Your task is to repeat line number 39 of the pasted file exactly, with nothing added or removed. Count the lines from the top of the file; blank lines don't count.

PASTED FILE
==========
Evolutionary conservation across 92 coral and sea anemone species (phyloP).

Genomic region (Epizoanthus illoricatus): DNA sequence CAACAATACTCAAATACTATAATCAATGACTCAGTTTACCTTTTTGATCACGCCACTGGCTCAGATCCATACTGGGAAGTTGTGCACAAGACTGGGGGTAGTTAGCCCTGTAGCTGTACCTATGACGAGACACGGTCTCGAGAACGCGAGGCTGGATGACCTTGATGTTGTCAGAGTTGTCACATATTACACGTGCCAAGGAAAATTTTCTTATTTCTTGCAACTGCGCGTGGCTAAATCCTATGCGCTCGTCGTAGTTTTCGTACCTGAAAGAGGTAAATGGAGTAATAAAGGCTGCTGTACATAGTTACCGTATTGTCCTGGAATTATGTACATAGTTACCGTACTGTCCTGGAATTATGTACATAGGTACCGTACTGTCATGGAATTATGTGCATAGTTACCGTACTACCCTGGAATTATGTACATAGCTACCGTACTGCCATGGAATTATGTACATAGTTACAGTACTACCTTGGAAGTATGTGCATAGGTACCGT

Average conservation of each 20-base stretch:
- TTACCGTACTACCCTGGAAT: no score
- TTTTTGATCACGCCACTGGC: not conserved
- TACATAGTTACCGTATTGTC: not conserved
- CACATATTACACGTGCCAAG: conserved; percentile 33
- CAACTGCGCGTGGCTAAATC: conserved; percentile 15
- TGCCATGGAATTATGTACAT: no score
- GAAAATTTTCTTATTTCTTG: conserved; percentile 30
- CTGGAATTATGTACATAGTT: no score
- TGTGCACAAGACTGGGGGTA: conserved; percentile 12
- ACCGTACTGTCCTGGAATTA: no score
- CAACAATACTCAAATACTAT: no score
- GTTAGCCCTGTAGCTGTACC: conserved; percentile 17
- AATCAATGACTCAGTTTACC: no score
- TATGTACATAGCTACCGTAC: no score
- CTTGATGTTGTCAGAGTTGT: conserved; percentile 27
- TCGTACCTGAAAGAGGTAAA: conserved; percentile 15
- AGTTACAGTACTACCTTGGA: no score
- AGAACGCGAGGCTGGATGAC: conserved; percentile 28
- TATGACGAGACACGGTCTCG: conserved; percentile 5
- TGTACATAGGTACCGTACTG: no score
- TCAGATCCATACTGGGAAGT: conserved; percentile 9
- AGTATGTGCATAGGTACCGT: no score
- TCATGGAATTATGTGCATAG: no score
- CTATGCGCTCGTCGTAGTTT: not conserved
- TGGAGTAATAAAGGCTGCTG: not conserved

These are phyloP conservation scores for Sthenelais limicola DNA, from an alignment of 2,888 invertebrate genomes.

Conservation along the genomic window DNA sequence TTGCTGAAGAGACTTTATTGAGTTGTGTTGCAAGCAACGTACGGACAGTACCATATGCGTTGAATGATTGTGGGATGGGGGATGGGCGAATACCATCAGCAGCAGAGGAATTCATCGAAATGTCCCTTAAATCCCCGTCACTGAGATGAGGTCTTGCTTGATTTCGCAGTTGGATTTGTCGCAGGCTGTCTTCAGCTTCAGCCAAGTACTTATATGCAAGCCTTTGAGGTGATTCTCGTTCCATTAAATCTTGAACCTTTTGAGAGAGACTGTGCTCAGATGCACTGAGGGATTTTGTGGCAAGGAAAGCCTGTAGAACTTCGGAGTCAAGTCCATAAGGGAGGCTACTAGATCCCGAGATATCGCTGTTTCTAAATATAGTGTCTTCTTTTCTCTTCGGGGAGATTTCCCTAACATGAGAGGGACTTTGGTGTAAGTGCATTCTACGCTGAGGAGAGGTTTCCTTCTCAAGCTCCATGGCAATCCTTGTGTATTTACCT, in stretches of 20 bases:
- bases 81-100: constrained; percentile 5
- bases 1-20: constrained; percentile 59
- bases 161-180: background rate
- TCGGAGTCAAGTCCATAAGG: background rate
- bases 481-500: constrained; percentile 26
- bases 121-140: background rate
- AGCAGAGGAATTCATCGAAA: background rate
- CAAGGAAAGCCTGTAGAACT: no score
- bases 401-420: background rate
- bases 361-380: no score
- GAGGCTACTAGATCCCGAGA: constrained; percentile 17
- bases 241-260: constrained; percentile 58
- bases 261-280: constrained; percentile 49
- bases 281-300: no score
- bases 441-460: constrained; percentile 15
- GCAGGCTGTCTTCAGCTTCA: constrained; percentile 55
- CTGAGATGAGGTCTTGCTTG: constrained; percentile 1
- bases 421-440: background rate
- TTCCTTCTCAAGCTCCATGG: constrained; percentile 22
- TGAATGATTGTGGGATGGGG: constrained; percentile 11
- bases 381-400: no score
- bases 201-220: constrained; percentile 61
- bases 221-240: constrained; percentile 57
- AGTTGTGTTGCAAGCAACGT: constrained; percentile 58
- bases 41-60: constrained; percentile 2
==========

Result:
- bases 401-420: background rate